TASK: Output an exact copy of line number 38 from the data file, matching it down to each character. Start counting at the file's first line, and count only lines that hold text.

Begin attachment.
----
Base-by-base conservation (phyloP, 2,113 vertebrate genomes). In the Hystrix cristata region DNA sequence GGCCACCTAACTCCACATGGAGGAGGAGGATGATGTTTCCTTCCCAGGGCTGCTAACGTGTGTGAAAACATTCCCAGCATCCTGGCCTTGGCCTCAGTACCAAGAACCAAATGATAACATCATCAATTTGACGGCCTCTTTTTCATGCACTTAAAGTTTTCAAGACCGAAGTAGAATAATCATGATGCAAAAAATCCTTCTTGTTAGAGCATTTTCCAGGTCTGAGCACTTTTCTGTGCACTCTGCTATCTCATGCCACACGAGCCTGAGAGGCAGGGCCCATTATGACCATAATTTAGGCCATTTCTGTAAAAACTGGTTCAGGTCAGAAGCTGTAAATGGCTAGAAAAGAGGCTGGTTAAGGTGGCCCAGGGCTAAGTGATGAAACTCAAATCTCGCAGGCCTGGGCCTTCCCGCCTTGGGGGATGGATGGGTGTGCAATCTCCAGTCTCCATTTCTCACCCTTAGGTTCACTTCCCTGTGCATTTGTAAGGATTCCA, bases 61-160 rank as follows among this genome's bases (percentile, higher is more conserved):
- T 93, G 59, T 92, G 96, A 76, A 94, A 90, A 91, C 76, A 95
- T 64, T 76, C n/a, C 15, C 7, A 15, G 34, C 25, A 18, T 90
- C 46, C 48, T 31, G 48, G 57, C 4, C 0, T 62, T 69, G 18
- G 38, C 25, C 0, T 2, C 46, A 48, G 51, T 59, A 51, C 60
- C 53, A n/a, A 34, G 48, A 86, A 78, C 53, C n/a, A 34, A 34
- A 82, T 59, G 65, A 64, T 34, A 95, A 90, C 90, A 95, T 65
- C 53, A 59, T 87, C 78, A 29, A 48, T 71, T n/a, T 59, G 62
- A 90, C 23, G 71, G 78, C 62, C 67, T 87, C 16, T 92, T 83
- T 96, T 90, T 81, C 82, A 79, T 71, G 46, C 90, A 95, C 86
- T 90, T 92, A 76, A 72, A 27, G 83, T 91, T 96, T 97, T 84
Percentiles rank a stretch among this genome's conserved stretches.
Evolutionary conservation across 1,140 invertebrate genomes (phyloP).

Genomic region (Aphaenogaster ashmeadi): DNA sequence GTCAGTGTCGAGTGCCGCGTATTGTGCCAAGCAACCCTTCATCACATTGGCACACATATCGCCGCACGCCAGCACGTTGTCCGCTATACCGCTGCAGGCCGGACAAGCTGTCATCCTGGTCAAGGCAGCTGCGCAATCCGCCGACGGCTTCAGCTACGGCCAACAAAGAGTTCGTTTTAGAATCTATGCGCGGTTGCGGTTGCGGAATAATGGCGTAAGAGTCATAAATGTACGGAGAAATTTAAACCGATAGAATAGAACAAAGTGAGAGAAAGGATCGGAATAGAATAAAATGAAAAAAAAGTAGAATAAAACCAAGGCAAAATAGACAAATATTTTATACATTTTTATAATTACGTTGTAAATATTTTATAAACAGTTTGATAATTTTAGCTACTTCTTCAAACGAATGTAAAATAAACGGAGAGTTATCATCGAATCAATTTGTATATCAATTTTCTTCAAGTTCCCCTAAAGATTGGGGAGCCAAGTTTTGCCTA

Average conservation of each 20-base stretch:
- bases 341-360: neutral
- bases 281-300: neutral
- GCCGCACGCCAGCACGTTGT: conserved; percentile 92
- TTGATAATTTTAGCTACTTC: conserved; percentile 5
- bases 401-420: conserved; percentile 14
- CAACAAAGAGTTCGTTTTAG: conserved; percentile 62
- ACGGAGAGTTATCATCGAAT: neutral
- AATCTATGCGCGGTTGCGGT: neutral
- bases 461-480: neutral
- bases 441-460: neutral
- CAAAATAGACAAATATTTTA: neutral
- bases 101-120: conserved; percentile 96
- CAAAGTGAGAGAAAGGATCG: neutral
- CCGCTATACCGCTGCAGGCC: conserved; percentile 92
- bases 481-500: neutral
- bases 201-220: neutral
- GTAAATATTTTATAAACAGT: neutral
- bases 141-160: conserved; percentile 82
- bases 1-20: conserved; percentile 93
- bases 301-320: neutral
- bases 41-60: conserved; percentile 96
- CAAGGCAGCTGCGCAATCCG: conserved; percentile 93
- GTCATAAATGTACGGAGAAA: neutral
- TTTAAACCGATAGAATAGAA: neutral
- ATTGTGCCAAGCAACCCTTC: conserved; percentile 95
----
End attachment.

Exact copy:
- GTCATAAATGTACGGAGAAA: neutral